Me: “I know I need to move on, but I have gotten to know the people I work with, and I dread having to fit in again somewhere else. I hate being the new kid on the block and having to prove myself again. It took me a long time to fit in here. I’m not the easiest person to get along with.”


Wise friend: “That makes sense. You don’t want to start over again, and the problem is not a professional problem. It’s about relationships and social skills. That’s not your strongest suit. Are you willing to work on it?


Me: “Well, what would I have to do? I guess I really do have to make the move and that means I’ve got to look at how I am with people. I’m better at work than I am with people. I know I’m not a very good listener…”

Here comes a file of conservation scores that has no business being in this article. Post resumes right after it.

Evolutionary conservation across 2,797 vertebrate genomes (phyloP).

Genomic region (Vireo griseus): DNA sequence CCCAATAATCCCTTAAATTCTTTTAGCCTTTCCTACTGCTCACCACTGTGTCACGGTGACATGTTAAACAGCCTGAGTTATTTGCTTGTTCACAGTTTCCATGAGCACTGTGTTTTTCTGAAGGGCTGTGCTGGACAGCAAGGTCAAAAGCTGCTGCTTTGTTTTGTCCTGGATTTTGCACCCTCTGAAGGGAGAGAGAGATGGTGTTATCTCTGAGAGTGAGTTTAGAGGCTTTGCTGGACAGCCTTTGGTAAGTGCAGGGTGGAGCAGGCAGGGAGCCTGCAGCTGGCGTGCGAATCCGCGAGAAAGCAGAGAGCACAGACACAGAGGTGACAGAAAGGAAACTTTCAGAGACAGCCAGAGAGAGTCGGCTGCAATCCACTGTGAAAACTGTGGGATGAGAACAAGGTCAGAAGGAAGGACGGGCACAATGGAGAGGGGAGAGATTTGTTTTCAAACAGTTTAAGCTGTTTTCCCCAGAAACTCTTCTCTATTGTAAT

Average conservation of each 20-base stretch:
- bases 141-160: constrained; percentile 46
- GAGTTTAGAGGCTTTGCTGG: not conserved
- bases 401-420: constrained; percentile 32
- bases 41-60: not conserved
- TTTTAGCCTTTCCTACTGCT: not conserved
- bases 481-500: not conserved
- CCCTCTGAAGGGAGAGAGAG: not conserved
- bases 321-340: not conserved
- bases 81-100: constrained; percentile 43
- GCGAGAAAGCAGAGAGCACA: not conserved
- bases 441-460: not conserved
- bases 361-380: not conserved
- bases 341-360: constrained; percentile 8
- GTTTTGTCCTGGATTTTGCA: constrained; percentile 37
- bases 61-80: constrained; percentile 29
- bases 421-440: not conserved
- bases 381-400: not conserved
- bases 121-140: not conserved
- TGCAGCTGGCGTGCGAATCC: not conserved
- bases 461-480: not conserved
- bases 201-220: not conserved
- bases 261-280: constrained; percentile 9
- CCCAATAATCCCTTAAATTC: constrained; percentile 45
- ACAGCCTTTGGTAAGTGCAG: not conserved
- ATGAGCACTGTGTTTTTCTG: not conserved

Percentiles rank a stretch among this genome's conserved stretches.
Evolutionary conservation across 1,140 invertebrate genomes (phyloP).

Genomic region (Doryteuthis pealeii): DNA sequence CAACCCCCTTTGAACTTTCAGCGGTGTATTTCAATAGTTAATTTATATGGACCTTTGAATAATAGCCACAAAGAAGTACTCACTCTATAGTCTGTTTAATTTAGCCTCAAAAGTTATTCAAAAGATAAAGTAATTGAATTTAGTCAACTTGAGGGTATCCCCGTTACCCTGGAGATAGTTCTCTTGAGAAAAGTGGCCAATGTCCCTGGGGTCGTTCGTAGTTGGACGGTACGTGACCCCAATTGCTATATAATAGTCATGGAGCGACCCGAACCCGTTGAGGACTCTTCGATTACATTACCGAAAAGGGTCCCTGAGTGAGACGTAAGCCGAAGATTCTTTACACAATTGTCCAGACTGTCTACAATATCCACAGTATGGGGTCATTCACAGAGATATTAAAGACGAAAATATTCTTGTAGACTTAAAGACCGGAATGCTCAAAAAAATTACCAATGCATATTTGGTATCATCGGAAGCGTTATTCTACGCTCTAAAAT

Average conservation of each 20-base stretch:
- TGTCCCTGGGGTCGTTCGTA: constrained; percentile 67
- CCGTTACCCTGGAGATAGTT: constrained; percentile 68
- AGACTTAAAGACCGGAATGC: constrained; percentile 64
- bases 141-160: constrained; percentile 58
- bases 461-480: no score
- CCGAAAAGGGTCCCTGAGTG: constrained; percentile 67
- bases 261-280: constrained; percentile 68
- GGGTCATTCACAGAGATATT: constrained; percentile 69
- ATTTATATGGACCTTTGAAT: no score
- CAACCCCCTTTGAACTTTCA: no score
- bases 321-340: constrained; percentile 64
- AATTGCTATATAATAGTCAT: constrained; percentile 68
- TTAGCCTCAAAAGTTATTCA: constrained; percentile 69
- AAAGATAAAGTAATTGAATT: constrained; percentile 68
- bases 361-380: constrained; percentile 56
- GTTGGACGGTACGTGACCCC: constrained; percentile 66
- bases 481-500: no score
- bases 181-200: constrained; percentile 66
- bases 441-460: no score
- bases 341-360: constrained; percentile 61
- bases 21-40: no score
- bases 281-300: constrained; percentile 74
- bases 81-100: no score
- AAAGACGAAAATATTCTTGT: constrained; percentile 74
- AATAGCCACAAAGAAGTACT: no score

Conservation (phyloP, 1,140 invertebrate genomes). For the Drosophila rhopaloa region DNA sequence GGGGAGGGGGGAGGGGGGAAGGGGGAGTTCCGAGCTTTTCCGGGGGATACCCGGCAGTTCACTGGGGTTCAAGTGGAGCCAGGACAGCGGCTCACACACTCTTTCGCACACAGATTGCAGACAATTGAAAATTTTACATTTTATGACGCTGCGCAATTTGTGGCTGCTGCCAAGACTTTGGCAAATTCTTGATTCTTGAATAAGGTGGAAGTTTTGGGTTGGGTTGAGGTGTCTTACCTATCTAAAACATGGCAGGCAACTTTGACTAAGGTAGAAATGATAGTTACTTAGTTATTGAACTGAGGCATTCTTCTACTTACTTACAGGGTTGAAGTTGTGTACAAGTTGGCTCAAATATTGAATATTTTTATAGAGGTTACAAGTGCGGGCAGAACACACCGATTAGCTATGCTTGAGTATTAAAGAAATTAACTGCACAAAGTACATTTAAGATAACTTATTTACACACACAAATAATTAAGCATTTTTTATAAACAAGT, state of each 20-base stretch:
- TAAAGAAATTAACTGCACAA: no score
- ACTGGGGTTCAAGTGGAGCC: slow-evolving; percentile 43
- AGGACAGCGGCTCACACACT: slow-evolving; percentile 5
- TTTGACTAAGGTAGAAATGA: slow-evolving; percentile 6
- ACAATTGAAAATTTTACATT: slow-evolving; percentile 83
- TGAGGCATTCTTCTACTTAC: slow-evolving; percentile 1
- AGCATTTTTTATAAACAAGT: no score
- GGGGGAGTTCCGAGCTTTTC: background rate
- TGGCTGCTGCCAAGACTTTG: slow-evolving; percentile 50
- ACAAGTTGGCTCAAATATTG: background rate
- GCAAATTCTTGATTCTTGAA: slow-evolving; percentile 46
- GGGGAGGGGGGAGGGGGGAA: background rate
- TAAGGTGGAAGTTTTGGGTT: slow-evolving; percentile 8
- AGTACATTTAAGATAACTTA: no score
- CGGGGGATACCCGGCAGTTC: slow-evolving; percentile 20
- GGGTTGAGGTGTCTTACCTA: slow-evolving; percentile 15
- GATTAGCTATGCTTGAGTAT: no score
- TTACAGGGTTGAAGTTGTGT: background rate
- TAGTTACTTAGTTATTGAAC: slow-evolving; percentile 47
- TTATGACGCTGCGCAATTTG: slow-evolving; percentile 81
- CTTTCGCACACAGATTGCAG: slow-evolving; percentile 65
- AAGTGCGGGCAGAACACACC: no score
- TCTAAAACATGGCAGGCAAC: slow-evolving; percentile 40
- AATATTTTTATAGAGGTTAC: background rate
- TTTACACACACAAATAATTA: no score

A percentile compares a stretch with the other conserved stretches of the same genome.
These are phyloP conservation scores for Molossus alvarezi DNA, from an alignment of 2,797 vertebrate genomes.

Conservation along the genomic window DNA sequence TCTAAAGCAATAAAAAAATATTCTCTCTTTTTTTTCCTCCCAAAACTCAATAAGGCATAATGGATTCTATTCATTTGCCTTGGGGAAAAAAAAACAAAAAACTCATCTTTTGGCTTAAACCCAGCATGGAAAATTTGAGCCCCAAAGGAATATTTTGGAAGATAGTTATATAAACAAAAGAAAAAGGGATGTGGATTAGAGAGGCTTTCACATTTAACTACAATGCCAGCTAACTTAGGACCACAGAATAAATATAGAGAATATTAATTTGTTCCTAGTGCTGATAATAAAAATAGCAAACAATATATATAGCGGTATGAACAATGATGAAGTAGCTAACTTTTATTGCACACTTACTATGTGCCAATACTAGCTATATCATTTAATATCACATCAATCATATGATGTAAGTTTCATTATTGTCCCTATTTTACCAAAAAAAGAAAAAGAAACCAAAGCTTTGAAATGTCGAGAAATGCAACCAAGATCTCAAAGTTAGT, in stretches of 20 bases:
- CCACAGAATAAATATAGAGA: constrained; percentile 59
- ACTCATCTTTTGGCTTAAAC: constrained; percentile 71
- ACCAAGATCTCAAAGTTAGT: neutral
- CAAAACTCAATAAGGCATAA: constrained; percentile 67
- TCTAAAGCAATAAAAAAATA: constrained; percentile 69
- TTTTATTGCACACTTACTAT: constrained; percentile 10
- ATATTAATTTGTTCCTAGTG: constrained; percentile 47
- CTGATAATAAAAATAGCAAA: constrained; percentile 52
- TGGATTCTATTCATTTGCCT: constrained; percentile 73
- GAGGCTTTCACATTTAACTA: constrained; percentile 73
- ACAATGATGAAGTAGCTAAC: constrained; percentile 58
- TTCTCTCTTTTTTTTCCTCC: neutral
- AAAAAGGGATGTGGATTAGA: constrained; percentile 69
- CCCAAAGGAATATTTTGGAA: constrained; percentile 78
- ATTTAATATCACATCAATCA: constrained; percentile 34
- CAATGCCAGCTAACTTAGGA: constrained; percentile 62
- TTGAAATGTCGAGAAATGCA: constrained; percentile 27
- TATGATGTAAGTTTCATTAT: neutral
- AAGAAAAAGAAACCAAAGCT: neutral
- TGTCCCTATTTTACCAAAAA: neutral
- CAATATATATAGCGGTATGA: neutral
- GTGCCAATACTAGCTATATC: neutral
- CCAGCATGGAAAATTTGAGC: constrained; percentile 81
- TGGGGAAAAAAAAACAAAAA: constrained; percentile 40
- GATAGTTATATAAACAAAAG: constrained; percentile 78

Wise friend: “You’re not much of a talker, either. You don’t give people much to go on.


Me: “O.K., I need to improve my social skills. I guess I need to pay more attention to people and give them a chance to get to know me. I could work on my temper, too. I don’t need to lash out at people when I get mad.”


Wise friend: “That’s a start. I think we need to talk more about this sometime soon. In the meantime, you could practice while you’re at work at the job you have now. O.K.?


Me: “If that’s what it takes, I’ll do it.”